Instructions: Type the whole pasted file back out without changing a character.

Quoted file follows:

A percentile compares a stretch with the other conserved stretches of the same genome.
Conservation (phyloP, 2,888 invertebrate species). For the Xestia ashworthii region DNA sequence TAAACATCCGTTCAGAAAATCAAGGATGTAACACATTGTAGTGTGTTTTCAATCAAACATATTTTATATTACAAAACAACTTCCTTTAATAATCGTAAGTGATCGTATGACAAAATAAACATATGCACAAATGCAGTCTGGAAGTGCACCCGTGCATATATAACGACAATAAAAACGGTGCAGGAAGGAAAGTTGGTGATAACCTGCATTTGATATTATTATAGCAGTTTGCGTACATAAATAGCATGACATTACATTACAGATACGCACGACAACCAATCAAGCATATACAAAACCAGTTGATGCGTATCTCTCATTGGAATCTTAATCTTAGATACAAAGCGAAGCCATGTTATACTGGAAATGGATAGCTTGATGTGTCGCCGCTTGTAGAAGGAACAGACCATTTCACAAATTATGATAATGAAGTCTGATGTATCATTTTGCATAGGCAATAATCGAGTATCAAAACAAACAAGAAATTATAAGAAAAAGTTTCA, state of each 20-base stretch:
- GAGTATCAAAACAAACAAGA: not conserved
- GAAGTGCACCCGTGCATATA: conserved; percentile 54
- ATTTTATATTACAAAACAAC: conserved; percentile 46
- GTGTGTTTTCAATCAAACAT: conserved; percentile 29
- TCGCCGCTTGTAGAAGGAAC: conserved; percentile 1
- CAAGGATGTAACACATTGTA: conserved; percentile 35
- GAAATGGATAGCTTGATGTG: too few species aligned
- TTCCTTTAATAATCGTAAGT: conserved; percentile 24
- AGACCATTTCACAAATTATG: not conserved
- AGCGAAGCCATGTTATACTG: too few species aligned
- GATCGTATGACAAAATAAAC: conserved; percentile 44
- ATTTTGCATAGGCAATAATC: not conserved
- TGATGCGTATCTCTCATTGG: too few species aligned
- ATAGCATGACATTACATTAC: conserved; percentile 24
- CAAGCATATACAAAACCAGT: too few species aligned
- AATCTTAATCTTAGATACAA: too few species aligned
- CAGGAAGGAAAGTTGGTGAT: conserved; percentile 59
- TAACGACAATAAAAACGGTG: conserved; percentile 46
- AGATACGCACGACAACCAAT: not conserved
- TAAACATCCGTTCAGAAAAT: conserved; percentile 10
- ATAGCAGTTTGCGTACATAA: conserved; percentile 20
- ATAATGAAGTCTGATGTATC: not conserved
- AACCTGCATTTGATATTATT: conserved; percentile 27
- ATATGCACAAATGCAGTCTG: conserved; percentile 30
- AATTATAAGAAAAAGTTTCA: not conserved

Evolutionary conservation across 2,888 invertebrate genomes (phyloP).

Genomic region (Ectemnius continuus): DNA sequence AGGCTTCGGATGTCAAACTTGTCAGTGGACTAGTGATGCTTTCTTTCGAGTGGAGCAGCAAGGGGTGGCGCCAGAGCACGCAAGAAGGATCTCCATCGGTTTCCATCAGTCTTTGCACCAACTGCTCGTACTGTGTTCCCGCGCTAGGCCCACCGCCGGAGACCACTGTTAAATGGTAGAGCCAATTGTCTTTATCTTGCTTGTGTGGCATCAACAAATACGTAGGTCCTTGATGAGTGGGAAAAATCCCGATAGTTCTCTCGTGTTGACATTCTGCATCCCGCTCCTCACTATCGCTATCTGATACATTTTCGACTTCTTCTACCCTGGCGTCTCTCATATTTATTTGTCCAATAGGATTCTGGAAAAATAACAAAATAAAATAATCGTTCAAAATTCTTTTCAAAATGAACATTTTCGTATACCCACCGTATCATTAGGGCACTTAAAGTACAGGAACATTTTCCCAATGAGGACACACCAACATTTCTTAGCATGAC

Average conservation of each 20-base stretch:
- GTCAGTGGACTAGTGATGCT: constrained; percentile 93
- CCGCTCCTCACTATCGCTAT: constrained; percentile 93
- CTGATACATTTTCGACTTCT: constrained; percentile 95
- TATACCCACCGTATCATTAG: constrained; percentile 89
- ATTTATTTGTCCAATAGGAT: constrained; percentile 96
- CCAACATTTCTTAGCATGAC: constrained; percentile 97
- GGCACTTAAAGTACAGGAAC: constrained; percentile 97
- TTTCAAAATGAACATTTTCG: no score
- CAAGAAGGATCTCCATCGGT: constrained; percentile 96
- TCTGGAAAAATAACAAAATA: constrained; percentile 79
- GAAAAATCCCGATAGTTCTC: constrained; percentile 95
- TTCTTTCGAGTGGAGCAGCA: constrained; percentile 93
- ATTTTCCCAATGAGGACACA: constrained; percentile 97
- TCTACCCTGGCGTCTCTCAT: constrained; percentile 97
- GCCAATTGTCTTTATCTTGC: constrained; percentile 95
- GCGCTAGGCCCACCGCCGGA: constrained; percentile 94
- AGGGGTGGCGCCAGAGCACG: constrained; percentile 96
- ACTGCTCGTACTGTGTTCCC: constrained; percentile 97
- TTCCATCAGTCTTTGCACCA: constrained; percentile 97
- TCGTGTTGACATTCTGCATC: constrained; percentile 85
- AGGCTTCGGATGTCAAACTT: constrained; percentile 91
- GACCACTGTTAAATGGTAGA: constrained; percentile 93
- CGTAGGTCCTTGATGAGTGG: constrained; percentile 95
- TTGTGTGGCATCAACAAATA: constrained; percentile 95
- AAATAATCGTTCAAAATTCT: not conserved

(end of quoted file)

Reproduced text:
A percentile compares a stretch with the other conserved stretches of the same genome.
Conservation (phyloP, 2,888 invertebrate species). For the Xestia ashworthii region DNA sequence TAAACATCCGTTCAGAAAATCAAGGATGTAACACATTGTAGTGTGTTTTCAATCAAACATATTTTATATTACAAAACAACTTCCTTTAATAATCGTAAGTGATCGTATGACAAAATAAACATATGCACAAATGCAGTCTGGAAGTGCACCCGTGCATATATAACGACAATAAAAACGGTGCAGGAAGGAAAGTTGGTGATAACCTGCATTTGATATTATTATAGCAGTTTGCGTACATAAATAGCATGACATTACATTACAGATACGCACGACAACCAATCAAGCATATACAAAACCAGTTGATGCGTATCTCTCATTGGAATCTTAATCTTAGATACAAAGCGAAGCCATGTTATACTGGAAATGGATAGCTTGATGTGTCGCCGCTTGTAGAAGGAACAGACCATTTCACAAATTATGATAATGAAGTCTGATGTATCATTTTGCATAGGCAATAATCGAGTATCAAAACAAACAAGAAATTATAAGAAAAAGTTTCA, state of each 20-base stretch:
- GAGTATCAAAACAAACAAGA: not conserved
- GAAGTGCACCCGTGCATATA: conserved; percentile 54
- ATTTTATATTACAAAACAAC: conserved; percentile 46
- GTGTGTTTTCAATCAAACAT: conserved; percentile 29
- TCGCCGCTTGTAGAAGGAAC: conserved; percentile 1
- CAAGGATGTAACACATTGTA: conserved; percentile 35
- GAAATGGATAGCTTGATGTG: too few species aligned
- TTCCTTTAATAATCGTAAGT: conserved; percentile 24
- AGACCATTTCACAAATTATG: not conserved
- AGCGAAGCCATGTTATACTG: too few species aligned
- GATCGTATGACAAAATAAAC: conserved; percentile 44
- ATTTTGCATAGGCAATAATC: not conserved
- TGATGCGTATCTCTCATTGG: too few species aligned
- ATAGCATGACATTACATTAC: conserved; percentile 24
- CAAGCATATACAAAACCAGT: too few species aligned
- AATCTTAATCTTAGATACAA: too few species aligned
- CAGGAAGGAAAGTTGGTGAT: conserved; percentile 59
- TAACGACAATAAAAACGGTG: conserved; percentile 46
- AGATACGCACGACAACCAAT: not conserved
- TAAACATCCGTTCAGAAAAT: conserved; percentile 10
- ATAGCAGTTTGCGTACATAA: conserved; percentile 20
- ATAATGAAGTCTGATGTATC: not conserved
- AACCTGCATTTGATATTATT: conserved; percentile 27
- ATATGCACAAATGCAGTCTG: conserved; percentile 30
- AATTATAAGAAAAAGTTTCA: not conserved

Evolutionary conservation across 2,888 invertebrate genomes (phyloP).

Genomic region (Ectemnius continuus): DNA sequence AGGCTTCGGATGTCAAACTTGTCAGTGGACTAGTGATGCTTTCTTTCGAGTGGAGCAGCAAGGGGTGGCGCCAGAGCACGCAAGAAGGATCTCCATCGGTTTCCATCAGTCTTTGCACCAACTGCTCGTACTGTGTTCCCGCGCTAGGCCCACCGCCGGAGACCACTGTTAAATGGTAGAGCCAATTGTCTTTATCTTGCTTGTGTGGCATCAACAAATACGTAGGTCCTTGATGAGTGGGAAAAATCCCGATAGTTCTCTCGTGTTGACATTCTGCATCCCGCTCCTCACTATCGCTATCTGATACATTTTCGACTTCTTCTACCCTGGCGTCTCTCATATTTATTTGTCCAATAGGATTCTGGAAAAATAACAAAATAAAATAATCGTTCAAAATTCTTTTCAAAATGAACATTTTCGTATACCCACCGTATCATTAGGGCACTTAAAGTACAGGAACATTTTCCCAATGAGGACACACCAACATTTCTTAGCATGAC

Average conservation of each 20-base stretch:
- GTCAGTGGACTAGTGATGCT: constrained; percentile 93
- CCGCTCCTCACTATCGCTAT: constrained; percentile 93
- CTGATACATTTTCGACTTCT: constrained; percentile 95
- TATACCCACCGTATCATTAG: constrained; percentile 89
- ATTTATTTGTCCAATAGGAT: constrained; percentile 96
- CCAACATTTCTTAGCATGAC: constrained; percentile 97
- GGCACTTAAAGTACAGGAAC: constrained; percentile 97
- TTTCAAAATGAACATTTTCG: no score
- CAAGAAGGATCTCCATCGGT: constrained; percentile 96
- TCTGGAAAAATAACAAAATA: constrained; percentile 79
- GAAAAATCCCGATAGTTCTC: constrained; percentile 95
- TTCTTTCGAGTGGAGCAGCA: constrained; percentile 93
- ATTTTCCCAATGAGGACACA: constrained; percentile 97
- TCTACCCTGGCGTCTCTCAT: constrained; percentile 97
- GCCAATTGTCTTTATCTTGC: constrained; percentile 95
- GCGCTAGGCCCACCGCCGGA: constrained; percentile 94
- AGGGGTGGCGCCAGAGCACG: constrained; percentile 96
- ACTGCTCGTACTGTGTTCCC: constrained; percentile 97
- TTCCATCAGTCTTTGCACCA: constrained; percentile 97
- TCGTGTTGACATTCTGCATC: constrained; percentile 85
- AGGCTTCGGATGTCAAACTT: constrained; percentile 91
- GACCACTGTTAAATGGTAGA: constrained; percentile 93
- CGTAGGTCCTTGATGAGTGG: constrained; percentile 95
- TTGTGTGGCATCAACAAATA: constrained; percentile 95
- AAATAATCGTTCAAAATTCT: not conserved